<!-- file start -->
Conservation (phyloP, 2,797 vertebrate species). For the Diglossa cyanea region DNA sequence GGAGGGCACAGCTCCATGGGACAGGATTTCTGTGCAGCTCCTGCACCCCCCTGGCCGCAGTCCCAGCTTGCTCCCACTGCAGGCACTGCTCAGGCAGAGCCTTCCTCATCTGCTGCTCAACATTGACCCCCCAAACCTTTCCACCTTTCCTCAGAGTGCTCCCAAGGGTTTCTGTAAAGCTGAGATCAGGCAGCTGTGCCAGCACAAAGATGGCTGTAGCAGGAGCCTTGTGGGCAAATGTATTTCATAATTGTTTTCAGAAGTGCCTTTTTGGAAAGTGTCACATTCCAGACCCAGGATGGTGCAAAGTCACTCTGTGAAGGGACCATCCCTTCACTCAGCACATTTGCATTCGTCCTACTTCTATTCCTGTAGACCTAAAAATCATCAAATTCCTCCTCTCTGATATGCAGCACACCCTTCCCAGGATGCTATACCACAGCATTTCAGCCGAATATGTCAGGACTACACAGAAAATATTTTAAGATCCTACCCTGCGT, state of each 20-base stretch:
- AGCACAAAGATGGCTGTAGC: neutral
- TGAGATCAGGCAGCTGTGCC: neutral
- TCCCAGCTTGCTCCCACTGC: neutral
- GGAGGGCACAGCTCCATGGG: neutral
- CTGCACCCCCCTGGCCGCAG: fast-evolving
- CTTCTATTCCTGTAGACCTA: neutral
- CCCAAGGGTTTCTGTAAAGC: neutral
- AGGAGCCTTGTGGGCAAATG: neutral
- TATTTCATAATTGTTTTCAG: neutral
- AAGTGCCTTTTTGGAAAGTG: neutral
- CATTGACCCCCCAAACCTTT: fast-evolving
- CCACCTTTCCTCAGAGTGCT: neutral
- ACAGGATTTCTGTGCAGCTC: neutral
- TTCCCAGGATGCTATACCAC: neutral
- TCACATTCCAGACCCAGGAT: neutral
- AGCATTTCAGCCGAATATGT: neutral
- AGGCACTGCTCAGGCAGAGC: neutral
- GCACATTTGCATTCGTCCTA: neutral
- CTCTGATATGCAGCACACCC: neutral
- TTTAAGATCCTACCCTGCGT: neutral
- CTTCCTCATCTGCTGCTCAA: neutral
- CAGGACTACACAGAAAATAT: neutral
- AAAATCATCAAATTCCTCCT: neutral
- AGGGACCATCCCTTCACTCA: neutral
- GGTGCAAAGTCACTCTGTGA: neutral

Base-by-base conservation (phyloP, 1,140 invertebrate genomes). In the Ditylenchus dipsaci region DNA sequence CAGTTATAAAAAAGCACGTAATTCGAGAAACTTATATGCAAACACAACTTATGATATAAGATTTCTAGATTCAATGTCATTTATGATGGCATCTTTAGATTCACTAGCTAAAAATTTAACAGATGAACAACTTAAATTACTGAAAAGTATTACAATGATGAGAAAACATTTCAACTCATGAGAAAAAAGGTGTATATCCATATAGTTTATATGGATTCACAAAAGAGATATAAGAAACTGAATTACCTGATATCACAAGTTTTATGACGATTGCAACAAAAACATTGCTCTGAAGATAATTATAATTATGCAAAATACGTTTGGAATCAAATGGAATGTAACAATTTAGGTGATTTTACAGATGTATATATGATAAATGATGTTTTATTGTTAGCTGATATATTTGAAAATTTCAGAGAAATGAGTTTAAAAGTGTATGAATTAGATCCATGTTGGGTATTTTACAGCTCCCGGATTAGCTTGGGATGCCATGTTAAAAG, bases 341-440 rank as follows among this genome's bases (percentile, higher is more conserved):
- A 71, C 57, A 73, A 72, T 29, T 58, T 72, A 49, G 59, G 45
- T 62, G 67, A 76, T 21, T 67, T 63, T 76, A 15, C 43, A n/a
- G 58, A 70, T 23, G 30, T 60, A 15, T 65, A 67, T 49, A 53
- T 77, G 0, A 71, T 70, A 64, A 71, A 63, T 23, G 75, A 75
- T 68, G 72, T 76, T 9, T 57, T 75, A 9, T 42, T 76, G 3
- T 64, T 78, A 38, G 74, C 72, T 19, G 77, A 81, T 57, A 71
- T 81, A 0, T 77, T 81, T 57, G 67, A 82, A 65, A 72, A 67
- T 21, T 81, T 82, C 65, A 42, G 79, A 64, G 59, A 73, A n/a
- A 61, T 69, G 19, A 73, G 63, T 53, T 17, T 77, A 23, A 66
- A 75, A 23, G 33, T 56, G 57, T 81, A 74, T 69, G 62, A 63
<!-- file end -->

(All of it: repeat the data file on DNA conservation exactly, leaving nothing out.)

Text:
Conservation (phyloP, 2,797 vertebrate species). For the Diglossa cyanea region DNA sequence GGAGGGCACAGCTCCATGGGACAGGATTTCTGTGCAGCTCCTGCACCCCCCTGGCCGCAGTCCCAGCTTGCTCCCACTGCAGGCACTGCTCAGGCAGAGCCTTCCTCATCTGCTGCTCAACATTGACCCCCCAAACCTTTCCACCTTTCCTCAGAGTGCTCCCAAGGGTTTCTGTAAAGCTGAGATCAGGCAGCTGTGCCAGCACAAAGATGGCTGTAGCAGGAGCCTTGTGGGCAAATGTATTTCATAATTGTTTTCAGAAGTGCCTTTTTGGAAAGTGTCACATTCCAGACCCAGGATGGTGCAAAGTCACTCTGTGAAGGGACCATCCCTTCACTCAGCACATTTGCATTCGTCCTACTTCTATTCCTGTAGACCTAAAAATCATCAAATTCCTCCTCTCTGATATGCAGCACACCCTTCCCAGGATGCTATACCACAGCATTTCAGCCGAATATGTCAGGACTACACAGAAAATATTTTAAGATCCTACCCTGCGT, state of each 20-base stretch:
- AGCACAAAGATGGCTGTAGC: neutral
- TGAGATCAGGCAGCTGTGCC: neutral
- TCCCAGCTTGCTCCCACTGC: neutral
- GGAGGGCACAGCTCCATGGG: neutral
- CTGCACCCCCCTGGCCGCAG: fast-evolving
- CTTCTATTCCTGTAGACCTA: neutral
- CCCAAGGGTTTCTGTAAAGC: neutral
- AGGAGCCTTGTGGGCAAATG: neutral
- TATTTCATAATTGTTTTCAG: neutral
- AAGTGCCTTTTTGGAAAGTG: neutral
- CATTGACCCCCCAAACCTTT: fast-evolving
- CCACCTTTCCTCAGAGTGCT: neutral
- ACAGGATTTCTGTGCAGCTC: neutral
- TTCCCAGGATGCTATACCAC: neutral
- TCACATTCCAGACCCAGGAT: neutral
- AGCATTTCAGCCGAATATGT: neutral
- AGGCACTGCTCAGGCAGAGC: neutral
- GCACATTTGCATTCGTCCTA: neutral
- CTCTGATATGCAGCACACCC: neutral
- TTTAAGATCCTACCCTGCGT: neutral
- CTTCCTCATCTGCTGCTCAA: neutral
- CAGGACTACACAGAAAATAT: neutral
- AAAATCATCAAATTCCTCCT: neutral
- AGGGACCATCCCTTCACTCA: neutral
- GGTGCAAAGTCACTCTGTGA: neutral

Base-by-base conservation (phyloP, 1,140 invertebrate genomes). In the Ditylenchus dipsaci region DNA sequence CAGTTATAAAAAAGCACGTAATTCGAGAAACTTATATGCAAACACAACTTATGATATAAGATTTCTAGATTCAATGTCATTTATGATGGCATCTTTAGATTCACTAGCTAAAAATTTAACAGATGAACAACTTAAATTACTGAAAAGTATTACAATGATGAGAAAACATTTCAACTCATGAGAAAAAAGGTGTATATCCATATAGTTTATATGGATTCACAAAAGAGATATAAGAAACTGAATTACCTGATATCACAAGTTTTATGACGATTGCAACAAAAACATTGCTCTGAAGATAATTATAATTATGCAAAATACGTTTGGAATCAAATGGAATGTAACAATTTAGGTGATTTTACAGATGTATATATGATAAATGATGTTTTATTGTTAGCTGATATATTTGAAAATTTCAGAGAAATGAGTTTAAAAGTGTATGAATTAGATCCATGTTGGGTATTTTACAGCTCCCGGATTAGCTTGGGATGCCATGTTAAAAG, bases 341-440 rank as follows among this genome's bases (percentile, higher is more conserved):
- A 71, C 57, A 73, A 72, T 29, T 58, T 72, A 49, G 59, G 45
- T 62, G 67, A 76, T 21, T 67, T 63, T 76, A 15, C 43, A n/a
- G 58, A 70, T 23, G 30, T 60, A 15, T 65, A 67, T 49, A 53
- T 77, G 0, A 71, T 70, A 64, A 71, A 63, T 23, G 75, A 75
- T 68, G 72, T 76, T 9, T 57, T 75, A 9, T 42, T 76, G 3
- T 64, T 78, A 38, G 74, C 72, T 19, G 77, A 81, T 57, A 71
- T 81, A 0, T 77, T 81, T 57, G 67, A 82, A 65, A 72, A 67
- T 21, T 81, T 82, C 65, A 42, G 79, A 64, G 59, A 73, A n/a
- A 61, T 69, G 19, A 73, G 63, T 53, T 17, T 77, A 23, A 66
- A 75, A 23, G 33, T 56, G 57, T 81, A 74, T 69, G 62, A 63